Child Poverty Figures Make Grim Reading For London Boroughs

Dean Nicholas
By Dean Nicholas Last edited 130 months ago
Child Poverty Figures Make Grim Reading For London Boroughs

Update: James Cheshire has mapped the child poverty data against the cuts to the reduction in spending power for London boroughs on his Spatial Analysis website.


Save the Children has released a batch of statistics which highlight the shocking levels of child poverty in parts of the United Kingdom — with several London boroughs among the worst.

Among the 29 local authorities that the charity defines as having more than one in five children living in severe poverty are several London boroughs. The Guardian has mapped the data, and London comes out looking particularly bad: large swathes of the capital, including Southwark, Lambeth, Lewisham, Hackney, and Westminster, are above the 20% mark. The situation in Tower Hamlets is even more alarming: the borough ranks (alongside Manchester) as the worst in the country, with the rate of child poverty at 27%.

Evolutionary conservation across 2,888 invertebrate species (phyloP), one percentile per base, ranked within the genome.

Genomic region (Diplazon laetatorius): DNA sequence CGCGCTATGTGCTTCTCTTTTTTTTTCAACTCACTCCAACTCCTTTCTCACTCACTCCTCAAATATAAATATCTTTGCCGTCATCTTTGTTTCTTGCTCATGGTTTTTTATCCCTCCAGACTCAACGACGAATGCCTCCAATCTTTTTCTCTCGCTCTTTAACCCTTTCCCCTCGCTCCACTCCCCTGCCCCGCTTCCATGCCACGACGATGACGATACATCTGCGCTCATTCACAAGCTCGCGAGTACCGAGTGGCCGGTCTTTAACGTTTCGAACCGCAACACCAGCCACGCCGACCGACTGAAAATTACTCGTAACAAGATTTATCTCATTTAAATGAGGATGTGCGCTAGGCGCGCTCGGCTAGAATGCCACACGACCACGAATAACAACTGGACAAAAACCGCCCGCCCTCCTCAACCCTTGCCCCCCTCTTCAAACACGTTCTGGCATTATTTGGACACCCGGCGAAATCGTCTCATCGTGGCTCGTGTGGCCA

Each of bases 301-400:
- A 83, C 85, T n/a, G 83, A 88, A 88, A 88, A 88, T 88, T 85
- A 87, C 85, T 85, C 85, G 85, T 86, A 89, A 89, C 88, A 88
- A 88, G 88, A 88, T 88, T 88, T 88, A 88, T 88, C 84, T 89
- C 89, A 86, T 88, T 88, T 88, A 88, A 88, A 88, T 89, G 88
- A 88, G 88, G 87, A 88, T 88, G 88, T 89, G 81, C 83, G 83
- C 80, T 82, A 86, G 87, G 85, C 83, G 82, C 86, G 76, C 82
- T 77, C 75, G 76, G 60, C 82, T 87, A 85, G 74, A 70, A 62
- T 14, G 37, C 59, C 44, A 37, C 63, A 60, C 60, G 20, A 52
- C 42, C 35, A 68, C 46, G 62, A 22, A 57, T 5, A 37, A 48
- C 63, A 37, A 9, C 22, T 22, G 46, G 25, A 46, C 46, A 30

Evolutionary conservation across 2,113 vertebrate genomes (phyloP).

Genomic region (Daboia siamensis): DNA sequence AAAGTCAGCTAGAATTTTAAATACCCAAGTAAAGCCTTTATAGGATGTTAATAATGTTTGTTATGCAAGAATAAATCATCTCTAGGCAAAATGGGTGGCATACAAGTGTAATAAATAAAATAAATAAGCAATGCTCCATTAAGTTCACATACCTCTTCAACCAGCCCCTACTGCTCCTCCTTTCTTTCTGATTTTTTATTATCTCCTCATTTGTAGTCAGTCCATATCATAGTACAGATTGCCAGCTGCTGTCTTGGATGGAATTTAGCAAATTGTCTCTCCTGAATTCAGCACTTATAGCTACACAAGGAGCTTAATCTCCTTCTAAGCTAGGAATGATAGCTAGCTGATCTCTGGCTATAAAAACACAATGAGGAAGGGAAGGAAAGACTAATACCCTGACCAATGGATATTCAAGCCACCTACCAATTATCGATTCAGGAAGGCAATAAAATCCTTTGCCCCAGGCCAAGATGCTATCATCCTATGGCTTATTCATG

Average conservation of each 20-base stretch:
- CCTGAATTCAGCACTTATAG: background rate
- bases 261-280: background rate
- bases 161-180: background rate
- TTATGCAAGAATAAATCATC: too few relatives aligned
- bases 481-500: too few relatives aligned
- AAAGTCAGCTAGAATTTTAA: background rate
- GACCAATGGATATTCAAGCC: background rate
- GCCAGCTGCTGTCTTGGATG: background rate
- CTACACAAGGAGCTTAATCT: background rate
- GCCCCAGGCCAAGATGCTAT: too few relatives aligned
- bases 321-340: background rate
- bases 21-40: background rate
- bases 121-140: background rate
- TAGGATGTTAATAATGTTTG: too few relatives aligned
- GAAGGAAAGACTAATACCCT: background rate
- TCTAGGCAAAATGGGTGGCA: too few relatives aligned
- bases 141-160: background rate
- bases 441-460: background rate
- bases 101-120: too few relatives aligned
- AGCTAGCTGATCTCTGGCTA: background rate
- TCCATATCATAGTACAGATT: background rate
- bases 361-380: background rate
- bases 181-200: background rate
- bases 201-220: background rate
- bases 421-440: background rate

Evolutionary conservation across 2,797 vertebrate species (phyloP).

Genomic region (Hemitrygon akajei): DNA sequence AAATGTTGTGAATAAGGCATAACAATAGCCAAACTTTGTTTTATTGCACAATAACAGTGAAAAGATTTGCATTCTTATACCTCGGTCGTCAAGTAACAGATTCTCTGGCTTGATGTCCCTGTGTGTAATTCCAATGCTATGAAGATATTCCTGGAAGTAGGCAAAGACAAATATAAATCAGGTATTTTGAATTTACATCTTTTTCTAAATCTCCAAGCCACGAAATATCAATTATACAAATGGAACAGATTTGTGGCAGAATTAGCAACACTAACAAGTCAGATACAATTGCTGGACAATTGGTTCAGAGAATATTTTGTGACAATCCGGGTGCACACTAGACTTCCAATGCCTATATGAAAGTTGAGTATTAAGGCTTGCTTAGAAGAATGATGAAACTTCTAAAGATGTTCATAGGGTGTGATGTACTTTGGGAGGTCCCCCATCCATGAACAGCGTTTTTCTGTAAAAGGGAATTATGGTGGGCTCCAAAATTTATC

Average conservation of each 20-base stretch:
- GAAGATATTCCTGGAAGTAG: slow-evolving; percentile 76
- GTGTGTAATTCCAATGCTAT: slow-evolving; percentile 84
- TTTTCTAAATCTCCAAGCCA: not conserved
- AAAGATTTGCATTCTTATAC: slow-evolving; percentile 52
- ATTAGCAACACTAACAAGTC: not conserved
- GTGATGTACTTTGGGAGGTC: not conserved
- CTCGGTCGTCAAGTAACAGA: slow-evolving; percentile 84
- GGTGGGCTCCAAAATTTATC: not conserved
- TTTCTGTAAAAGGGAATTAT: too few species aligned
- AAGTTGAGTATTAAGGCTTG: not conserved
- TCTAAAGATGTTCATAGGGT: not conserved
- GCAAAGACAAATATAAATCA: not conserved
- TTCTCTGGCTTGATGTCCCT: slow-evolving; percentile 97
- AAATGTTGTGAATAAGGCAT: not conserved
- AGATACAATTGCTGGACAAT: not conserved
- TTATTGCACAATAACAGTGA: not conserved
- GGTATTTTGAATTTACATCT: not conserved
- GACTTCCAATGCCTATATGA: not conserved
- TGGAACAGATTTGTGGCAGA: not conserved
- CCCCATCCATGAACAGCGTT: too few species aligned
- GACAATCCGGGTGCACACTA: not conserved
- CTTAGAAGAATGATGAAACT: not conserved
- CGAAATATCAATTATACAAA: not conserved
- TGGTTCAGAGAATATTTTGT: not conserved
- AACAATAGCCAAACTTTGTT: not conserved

The government defines severe poverty as "a household with half the average income - for a family of four this would be pay of less than £12,500". But this bureaucratic definition masks some of the wider problems. A symptom of Tower Hamlets' situation is the poor nutrition of schoolkids: the borough has 42 fast food outlets per school, the highest in the country (compared with 25 for the UK as a whole), and a recent report suggested that some children are eating up to 16 takeaways each week.

Save the Children is calling on the government to intervene, and argues that proposed changes to benefits and the continued high rate of unemployment will tip more families into poverty. The government, for its part, is shying away from New Labour's reckless promise to "erase child poverty", and a Department for Work and Pensions spokesperson said that reforms will "help the poorest in society".

Photo / Simon-K

Last Updated 23 February 2011